VATICAN CITY, NOV. 1, 2005 (Zenit.org).- Here is a translation of Propositions 31-36 given to Benedict XVI by the recent Synod of Bishops on the Eucharist. The text is based on a provisional translation in Italian. ZENIT is publishing translations of all 50 propositions.
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The Word of God in Christian Prayer
The Eucharistic celebration is the central celebration of the Church but, for the spiritual life of a community, the celebrations of the Word of God are also of great importance.
Such celebrations offer the community the possibility to further its reflection on the Word of God. Forms of access to the Word of God may also be used which have been demonstrated to be valid in the catechetical and pastoral endeavor, such as dialogue, silence or other creative elements like gestures and music.
Moreover, the forms of the Liturgy of the Hours, confirmed by tradition, should be recommended to the communities, especially Lauds, Vespers and Compline, and also the holding of vigils. The introductions to the psalms and readings of the Office may lead to a more profound experience of the event of Christ and of the economy of salvation that, in turn, can enrich the understanding of the Eucharistic mystery.
It will be decisive that whoever leads such celebrations not only have a good theological formation but that, stemming from personal spiritual experience, be able to draw closer to the heart of the Word of God.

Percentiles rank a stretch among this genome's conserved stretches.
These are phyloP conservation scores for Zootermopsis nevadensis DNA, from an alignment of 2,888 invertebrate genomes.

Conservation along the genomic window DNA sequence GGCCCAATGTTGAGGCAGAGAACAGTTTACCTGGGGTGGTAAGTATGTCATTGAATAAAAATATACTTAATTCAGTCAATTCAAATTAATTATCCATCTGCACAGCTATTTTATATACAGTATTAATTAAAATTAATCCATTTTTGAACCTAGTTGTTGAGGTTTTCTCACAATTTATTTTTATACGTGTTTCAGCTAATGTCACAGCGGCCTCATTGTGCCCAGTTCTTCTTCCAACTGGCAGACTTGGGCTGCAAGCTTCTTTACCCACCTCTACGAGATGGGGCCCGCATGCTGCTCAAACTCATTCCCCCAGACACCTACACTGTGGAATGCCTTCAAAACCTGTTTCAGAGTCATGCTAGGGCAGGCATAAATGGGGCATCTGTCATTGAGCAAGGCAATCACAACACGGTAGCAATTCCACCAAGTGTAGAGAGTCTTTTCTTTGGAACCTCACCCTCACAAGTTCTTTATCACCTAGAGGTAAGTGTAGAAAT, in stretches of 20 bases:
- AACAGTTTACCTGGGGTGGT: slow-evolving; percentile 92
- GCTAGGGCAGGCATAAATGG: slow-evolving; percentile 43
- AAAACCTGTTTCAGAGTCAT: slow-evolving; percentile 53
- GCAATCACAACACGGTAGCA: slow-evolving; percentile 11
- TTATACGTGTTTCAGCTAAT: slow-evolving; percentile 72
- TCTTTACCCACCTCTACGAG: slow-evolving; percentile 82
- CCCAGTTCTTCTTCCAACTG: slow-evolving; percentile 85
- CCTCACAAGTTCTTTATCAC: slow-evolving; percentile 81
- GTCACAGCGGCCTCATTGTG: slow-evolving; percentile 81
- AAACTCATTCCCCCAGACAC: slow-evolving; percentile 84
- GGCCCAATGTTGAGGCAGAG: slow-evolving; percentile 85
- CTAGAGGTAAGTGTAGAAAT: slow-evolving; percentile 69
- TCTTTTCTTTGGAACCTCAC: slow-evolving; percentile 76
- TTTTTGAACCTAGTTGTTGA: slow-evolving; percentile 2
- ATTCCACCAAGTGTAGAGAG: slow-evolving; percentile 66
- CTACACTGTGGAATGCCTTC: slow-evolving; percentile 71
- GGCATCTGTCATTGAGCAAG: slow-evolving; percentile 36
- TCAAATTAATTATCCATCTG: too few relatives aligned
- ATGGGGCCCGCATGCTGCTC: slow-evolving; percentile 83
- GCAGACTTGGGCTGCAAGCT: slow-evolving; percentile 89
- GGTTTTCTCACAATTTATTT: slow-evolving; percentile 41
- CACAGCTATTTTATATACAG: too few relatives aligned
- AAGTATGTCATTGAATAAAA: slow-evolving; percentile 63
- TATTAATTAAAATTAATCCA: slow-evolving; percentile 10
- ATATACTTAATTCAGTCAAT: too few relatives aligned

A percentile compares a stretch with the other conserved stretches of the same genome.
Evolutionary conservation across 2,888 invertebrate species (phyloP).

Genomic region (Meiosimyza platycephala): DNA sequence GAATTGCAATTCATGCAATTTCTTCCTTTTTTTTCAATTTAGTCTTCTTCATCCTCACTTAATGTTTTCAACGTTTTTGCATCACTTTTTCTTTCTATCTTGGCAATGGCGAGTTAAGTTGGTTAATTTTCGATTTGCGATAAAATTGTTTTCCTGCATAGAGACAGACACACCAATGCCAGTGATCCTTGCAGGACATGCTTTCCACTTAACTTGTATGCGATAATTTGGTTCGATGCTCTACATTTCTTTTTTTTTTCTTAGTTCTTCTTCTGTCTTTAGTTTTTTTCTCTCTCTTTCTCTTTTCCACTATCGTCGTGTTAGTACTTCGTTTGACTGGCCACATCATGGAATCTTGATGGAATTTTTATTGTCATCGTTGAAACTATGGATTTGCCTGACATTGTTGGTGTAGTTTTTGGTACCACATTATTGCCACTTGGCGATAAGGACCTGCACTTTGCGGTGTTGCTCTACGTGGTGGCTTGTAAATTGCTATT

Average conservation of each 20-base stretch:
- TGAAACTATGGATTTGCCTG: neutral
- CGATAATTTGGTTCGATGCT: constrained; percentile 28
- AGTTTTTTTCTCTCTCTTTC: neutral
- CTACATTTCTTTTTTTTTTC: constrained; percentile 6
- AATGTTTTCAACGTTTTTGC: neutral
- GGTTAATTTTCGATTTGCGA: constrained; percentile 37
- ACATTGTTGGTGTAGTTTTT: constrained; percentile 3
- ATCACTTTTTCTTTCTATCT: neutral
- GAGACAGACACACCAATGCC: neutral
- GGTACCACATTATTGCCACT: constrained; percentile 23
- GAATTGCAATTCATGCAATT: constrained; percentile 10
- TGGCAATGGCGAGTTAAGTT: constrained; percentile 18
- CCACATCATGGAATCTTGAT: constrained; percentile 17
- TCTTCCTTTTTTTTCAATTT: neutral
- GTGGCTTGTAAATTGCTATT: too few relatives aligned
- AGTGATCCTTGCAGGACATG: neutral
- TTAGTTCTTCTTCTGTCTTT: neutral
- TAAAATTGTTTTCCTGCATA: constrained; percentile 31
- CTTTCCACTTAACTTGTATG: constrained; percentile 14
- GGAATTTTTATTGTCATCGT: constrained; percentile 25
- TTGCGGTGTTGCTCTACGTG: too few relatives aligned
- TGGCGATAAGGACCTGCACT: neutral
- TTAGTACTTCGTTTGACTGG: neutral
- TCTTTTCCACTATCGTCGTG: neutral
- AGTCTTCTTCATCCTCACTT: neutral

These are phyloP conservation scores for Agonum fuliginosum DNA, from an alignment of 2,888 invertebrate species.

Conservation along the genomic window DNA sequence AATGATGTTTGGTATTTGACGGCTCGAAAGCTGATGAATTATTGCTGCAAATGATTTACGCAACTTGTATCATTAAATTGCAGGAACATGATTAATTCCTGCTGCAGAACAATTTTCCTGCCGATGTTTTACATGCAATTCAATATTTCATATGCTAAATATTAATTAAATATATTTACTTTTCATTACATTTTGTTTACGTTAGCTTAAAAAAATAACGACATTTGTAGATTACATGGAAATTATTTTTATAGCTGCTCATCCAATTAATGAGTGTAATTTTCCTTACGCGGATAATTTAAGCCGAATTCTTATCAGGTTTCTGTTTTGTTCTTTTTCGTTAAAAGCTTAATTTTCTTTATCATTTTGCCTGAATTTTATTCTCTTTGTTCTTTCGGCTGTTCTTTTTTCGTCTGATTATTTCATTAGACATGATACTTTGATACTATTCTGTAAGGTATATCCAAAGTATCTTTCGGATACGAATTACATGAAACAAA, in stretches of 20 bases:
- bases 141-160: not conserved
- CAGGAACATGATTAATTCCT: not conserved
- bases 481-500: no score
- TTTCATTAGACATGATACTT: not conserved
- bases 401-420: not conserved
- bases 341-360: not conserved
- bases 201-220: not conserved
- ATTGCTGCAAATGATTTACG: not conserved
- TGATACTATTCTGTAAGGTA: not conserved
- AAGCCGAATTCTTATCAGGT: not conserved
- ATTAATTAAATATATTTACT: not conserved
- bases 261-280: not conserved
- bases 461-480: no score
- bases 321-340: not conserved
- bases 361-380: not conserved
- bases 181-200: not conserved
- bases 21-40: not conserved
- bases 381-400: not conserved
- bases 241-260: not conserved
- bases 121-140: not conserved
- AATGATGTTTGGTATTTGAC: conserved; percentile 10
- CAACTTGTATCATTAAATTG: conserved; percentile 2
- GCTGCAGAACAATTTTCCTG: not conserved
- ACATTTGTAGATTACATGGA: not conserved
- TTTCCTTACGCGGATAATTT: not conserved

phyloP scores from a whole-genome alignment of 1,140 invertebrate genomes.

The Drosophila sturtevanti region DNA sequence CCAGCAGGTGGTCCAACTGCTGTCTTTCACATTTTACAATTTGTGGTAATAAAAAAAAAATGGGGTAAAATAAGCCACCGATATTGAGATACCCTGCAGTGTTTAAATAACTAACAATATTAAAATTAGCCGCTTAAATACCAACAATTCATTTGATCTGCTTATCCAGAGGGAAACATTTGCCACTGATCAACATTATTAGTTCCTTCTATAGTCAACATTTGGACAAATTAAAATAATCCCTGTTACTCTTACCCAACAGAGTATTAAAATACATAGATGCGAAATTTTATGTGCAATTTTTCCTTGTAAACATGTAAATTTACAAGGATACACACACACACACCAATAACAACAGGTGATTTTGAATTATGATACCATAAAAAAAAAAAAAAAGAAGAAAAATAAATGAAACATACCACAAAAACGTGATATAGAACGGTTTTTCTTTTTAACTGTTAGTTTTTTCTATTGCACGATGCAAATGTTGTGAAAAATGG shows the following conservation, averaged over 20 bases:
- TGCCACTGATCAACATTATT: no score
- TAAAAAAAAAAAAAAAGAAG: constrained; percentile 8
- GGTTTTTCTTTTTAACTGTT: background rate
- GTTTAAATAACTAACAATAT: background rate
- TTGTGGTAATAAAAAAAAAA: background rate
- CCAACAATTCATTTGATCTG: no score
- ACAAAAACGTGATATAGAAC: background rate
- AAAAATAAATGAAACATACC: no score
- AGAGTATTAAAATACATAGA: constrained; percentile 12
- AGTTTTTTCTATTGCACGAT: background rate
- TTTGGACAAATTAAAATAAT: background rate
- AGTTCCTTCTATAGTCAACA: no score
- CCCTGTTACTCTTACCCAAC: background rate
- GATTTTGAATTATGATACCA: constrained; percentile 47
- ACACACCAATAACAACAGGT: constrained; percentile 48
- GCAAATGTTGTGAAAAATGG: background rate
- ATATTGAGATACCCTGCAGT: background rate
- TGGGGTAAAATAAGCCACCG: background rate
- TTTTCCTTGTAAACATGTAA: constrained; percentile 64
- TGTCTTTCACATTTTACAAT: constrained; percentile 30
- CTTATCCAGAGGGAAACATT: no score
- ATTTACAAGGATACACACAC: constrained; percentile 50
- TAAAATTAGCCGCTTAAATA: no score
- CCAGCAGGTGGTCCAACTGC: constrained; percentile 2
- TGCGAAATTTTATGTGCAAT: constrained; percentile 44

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Eucharistic Celebration in Small Groups
Holy Masses celebrated in small groups must foster a more conscious, active and fruitful participation in the Eucharist. The following criteria have been suggested:
— small groups must serve to unite the parish community, not to fragment it;
— they must respect the needs of the different types of faithful, so that they foster the fruitful participation of the whole assembly;
— they must be guided by clear and precise directives;
— they must keep in mind that, in the measure possible, the unity of the family must be preserved.
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The Presbyter and Liturgical Ministries
The tasks of the priest and of other liturgical ministries must be better clarified.
The true subject who acts in the liturgy is Christ risen and glorified in the Holy Spirit. Christ however includes the Church in his action and commitment. The priest is, irreplaceably, the one who presides over the whole Eucharistic celebration, from the initial greeting to the final blessing. This is because, in the Eucharistic celebration, he, in virtue of his priestly ordination, represents Jesus Christ, head of the Church and also, properly, the Church herself.
The deacon, educating the faithful in the hearing of the Word of God, in praise and in prayer, can inculcate love of the Eucharist.
The collaboration of the laity in the liturgical service and, especially, in the celebration of the Eucharist, has always existed. With the Second Vatican Council (cf. “Apostolicam Actuositatem,” 24) and the consequent liturgical reform, it has subsequently been urged (cf. General Instruction of the Roman Missal, published on January 25, 2004, numbers 103-107).